Author(s): A. C. Grayling
What happened to the European mind between 1605, when an audience watching Macbeth at the Globe might believe that regicide was such an aberration of the natural order that ghosts could burst from the ground, and 1649, when a large crowd, perhaps including some who had seen Macbeth forty-four years earlier, could stand and watch the execution of a king? Or consider the difference between a magus casting a star chart and the day in 1639, when Jonathan Horrock and William Crabtree watched the transit of Venus across the face of the sun from their attic, successfully testing its course against Kepler's Tables of Planetary Motion, in a classic case of confirming a scientific theory by empirical testing. In this turbulent period, science moved from the alchemy and astrology of John Dee to the painstaking observation and astronomy of Galileo, from the classicism of Aristotle, still favoured by the Church, to the evidence-based, collegiate investigation of Francis Bacon. And if the old ways still lingered and affected the new mind set - Descartes's dualism an attempt to square the new philosophy with religious belief; Newton, the man who understood gravity and the laws of motion, still fascinated to the end of his life by alchemy - by the end of that tumultuous century 'the greatest ever change in the mental outlook of humanity' had irrevocably taken place.
Best-selling author A. C. Grayling explains how, fuelled by original and unorthodox thinking, war and technological invention, the seventeenth century became the crucible of modernity
Britain's most eminent publicly engaged philosopher Scotland on Sunday If there is any such person in Britain as The Thinking man, it is A. C. Grayling The Times Grayling is particularly good at illuminating the knottiness of moral discourse Sunday Times There is an immense depth of human wisdom on display here, and five minutes with any passage will have you contemplating all day Independent on The Good Book Very interesting ... His account of the transition from magic to science is fascinating, and he demonstrates persuasively that the 17th century did indeed see a revolution in habits of thought and understanding of the physical world -- Allan Massie Scotsman This sprint from the tenets of superstition to an increasingly revealed reality is a wonderful subject Glasgow Herald Grayling is a natural educator ... He provides concise and helpful summaries of pertinent events and ideas Spectator His chapters on Bacon's freethinking, on Newton's scientific method and on Locke's political theory are models of their craft Tablet A fascinating look at where we come from Western Mail Anyone who can steer this particular reader through the labyrinth of diets and edicts and treaties that populate The Thirty Years' War deserves the highest praise. And Grayling is a model of clarity ... As a survey of the period, The Age of Genius is fascinating [and] as an account of the development of ideas during one of the most exciting periods in Western history, The Age of Genius excels. Its scope is remarkable and it wears its learning lightly Literary Review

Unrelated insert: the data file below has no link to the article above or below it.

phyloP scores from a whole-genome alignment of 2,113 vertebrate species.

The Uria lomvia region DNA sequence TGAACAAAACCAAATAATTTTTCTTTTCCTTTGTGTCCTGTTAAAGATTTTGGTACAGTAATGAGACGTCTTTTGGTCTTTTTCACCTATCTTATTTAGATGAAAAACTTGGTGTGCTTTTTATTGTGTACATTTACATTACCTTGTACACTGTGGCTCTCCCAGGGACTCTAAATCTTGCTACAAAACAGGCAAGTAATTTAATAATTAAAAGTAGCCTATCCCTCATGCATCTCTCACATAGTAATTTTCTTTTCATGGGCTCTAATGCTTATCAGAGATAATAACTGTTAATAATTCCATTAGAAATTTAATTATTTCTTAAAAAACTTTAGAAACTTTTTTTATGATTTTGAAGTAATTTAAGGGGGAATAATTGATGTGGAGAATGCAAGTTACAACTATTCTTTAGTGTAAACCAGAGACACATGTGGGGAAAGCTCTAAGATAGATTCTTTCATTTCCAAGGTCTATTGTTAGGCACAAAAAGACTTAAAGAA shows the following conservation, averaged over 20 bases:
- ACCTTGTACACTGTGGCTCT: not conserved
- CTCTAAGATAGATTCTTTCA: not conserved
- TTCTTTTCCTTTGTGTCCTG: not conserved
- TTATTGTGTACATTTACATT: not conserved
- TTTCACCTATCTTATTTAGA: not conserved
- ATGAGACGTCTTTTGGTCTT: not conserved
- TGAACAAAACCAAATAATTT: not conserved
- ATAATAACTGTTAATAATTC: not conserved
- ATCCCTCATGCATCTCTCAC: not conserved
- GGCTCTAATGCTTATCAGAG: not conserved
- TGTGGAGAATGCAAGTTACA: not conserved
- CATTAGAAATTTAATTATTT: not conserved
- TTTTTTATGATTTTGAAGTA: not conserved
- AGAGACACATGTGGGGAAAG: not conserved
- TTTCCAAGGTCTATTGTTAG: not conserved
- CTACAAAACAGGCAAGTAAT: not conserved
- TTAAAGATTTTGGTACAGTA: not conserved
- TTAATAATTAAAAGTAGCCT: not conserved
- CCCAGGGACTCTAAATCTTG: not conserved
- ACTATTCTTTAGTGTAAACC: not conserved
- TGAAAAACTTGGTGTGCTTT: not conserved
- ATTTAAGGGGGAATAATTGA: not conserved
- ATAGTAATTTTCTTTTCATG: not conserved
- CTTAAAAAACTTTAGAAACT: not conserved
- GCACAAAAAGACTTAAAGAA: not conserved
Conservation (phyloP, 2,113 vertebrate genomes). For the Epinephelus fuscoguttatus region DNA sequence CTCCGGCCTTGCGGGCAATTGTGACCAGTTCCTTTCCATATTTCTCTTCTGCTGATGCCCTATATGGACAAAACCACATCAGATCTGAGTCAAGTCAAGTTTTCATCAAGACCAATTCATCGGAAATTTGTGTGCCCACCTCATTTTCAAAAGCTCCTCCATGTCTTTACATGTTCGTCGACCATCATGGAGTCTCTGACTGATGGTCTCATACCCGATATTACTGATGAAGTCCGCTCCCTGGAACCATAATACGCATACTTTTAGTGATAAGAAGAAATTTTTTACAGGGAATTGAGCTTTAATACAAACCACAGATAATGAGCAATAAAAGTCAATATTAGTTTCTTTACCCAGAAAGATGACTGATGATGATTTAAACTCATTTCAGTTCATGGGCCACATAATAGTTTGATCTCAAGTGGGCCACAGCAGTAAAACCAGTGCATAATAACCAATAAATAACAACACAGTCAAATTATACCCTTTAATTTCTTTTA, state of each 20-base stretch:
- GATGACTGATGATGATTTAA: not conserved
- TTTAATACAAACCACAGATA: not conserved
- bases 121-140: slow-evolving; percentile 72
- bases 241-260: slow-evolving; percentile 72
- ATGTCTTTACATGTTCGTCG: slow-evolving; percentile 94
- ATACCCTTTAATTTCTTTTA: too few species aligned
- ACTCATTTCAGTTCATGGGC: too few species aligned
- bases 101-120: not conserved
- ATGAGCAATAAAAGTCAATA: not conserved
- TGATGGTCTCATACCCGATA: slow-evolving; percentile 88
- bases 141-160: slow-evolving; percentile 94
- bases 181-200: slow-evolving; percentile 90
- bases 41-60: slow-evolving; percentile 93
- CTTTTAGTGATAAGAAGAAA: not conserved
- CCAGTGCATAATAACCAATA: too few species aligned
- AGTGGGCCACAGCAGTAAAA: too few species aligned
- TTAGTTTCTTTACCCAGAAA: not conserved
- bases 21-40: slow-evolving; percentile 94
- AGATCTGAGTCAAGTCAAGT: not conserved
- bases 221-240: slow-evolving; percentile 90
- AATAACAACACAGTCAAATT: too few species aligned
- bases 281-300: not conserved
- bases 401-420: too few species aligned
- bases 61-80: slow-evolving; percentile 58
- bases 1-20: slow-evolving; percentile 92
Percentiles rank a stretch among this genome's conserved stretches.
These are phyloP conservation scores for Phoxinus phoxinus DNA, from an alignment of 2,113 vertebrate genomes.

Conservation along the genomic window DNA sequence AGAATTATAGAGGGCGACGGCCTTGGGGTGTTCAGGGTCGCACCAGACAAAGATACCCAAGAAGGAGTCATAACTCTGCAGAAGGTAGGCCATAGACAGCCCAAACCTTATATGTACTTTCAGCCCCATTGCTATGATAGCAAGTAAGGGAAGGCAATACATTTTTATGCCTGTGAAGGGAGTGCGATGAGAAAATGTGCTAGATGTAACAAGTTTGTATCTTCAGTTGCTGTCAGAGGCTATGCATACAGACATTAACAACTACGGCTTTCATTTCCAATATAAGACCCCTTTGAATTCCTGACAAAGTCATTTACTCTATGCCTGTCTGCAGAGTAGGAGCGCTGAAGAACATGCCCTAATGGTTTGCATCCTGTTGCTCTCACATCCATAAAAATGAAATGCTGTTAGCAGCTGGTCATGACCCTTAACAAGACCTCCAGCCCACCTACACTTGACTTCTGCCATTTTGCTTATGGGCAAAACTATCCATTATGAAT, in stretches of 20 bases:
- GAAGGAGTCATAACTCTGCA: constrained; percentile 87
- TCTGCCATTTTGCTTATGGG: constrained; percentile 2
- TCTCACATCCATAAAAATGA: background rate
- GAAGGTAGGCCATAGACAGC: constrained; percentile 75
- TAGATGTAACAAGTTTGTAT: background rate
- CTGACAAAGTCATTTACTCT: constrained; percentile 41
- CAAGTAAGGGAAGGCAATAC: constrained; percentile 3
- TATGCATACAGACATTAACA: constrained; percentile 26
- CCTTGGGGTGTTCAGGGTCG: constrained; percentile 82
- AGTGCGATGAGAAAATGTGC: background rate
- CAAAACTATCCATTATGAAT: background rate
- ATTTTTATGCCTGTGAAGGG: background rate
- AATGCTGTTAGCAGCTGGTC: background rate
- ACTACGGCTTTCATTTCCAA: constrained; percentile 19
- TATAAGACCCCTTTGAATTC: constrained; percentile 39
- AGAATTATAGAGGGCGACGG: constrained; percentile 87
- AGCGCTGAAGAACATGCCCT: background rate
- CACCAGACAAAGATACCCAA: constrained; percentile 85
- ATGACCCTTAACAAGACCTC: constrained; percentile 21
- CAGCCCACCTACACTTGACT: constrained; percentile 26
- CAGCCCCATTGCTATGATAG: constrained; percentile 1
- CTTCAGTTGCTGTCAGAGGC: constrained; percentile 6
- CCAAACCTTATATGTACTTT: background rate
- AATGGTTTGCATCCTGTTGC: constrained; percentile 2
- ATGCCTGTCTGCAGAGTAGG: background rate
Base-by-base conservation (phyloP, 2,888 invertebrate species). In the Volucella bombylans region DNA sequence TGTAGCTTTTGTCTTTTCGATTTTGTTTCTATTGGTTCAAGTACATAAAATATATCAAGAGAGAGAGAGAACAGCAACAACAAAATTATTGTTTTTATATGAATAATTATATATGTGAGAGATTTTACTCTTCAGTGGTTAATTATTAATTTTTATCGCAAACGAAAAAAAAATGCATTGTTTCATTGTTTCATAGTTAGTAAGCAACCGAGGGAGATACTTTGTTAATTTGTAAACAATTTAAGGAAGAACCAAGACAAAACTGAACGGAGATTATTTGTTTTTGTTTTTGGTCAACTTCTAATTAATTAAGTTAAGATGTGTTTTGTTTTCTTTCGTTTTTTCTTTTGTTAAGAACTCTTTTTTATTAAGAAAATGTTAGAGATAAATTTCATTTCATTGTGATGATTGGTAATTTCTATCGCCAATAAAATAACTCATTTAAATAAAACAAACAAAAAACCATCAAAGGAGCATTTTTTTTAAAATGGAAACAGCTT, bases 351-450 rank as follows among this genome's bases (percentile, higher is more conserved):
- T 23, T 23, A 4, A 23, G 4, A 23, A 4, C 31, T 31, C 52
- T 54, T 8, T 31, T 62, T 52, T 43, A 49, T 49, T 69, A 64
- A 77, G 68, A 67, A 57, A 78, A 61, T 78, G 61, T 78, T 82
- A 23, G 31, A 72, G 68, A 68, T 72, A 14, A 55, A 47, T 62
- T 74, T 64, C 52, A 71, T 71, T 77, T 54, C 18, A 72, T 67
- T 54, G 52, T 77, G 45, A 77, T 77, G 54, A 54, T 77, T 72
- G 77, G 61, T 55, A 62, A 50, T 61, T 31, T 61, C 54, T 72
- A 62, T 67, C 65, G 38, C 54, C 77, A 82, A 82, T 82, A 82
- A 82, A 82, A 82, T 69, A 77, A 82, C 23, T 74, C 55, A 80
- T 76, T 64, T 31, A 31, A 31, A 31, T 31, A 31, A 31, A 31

A.C. Grayling is Professor of Philosophy at and Master of the New College of the Humanities, London. He believes that philosophy should take an active, useful role in society and is a prolific author, whose books include philosophy, ethics, biography, history, drama and essays. He has been a regular contributor to The Times, Financial Times, Observer, Independent on Sunday, Economist, Literary Review, New Statesman and Prospect, and is a frequent and popular contributor to radio and television programmes, including Newsnight, Today, In Our Time, Start the Week, and CNN News. His most recent book is The Challenge of Things, published in 2015.